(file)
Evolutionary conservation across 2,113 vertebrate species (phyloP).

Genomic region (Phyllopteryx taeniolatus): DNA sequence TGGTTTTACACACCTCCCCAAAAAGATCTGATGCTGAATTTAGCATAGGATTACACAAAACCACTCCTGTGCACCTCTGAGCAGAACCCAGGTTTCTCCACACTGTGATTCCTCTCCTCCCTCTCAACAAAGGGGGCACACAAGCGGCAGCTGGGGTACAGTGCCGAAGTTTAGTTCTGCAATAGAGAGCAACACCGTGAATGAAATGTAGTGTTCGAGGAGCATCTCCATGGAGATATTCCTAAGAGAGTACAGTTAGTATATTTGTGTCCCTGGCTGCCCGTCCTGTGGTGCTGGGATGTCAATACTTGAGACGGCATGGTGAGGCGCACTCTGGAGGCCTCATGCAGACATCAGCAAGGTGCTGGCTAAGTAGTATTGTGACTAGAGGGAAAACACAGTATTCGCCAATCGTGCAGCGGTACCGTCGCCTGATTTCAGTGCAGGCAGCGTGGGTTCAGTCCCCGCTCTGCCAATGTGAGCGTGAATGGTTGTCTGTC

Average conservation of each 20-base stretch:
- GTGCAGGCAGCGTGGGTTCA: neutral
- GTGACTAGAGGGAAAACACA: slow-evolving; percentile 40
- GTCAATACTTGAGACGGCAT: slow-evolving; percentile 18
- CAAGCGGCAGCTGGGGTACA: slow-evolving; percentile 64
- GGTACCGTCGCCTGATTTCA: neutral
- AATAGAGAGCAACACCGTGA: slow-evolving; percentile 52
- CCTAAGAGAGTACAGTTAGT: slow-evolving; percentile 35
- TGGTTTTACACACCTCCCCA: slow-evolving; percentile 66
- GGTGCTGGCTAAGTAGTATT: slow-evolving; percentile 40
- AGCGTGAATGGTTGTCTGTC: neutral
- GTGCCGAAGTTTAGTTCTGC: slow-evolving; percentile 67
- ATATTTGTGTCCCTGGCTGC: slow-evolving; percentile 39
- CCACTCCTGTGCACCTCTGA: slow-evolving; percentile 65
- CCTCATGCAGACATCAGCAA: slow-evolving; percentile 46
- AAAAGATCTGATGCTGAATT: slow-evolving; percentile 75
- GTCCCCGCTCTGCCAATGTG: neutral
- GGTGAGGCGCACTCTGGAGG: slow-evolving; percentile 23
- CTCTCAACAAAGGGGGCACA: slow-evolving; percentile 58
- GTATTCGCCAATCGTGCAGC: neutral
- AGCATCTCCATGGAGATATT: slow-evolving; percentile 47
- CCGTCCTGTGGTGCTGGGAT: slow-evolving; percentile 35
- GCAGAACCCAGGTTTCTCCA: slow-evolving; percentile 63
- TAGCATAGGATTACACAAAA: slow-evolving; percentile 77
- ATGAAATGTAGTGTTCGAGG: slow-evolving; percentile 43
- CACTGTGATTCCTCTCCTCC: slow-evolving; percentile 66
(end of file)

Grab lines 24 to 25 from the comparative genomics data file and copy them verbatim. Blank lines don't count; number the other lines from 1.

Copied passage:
- CCGTCCTGTGGTGCTGGGAT: slow-evolving; percentile 35
- GCAGAACCCAGGTTTCTCCA: slow-evolving; percentile 63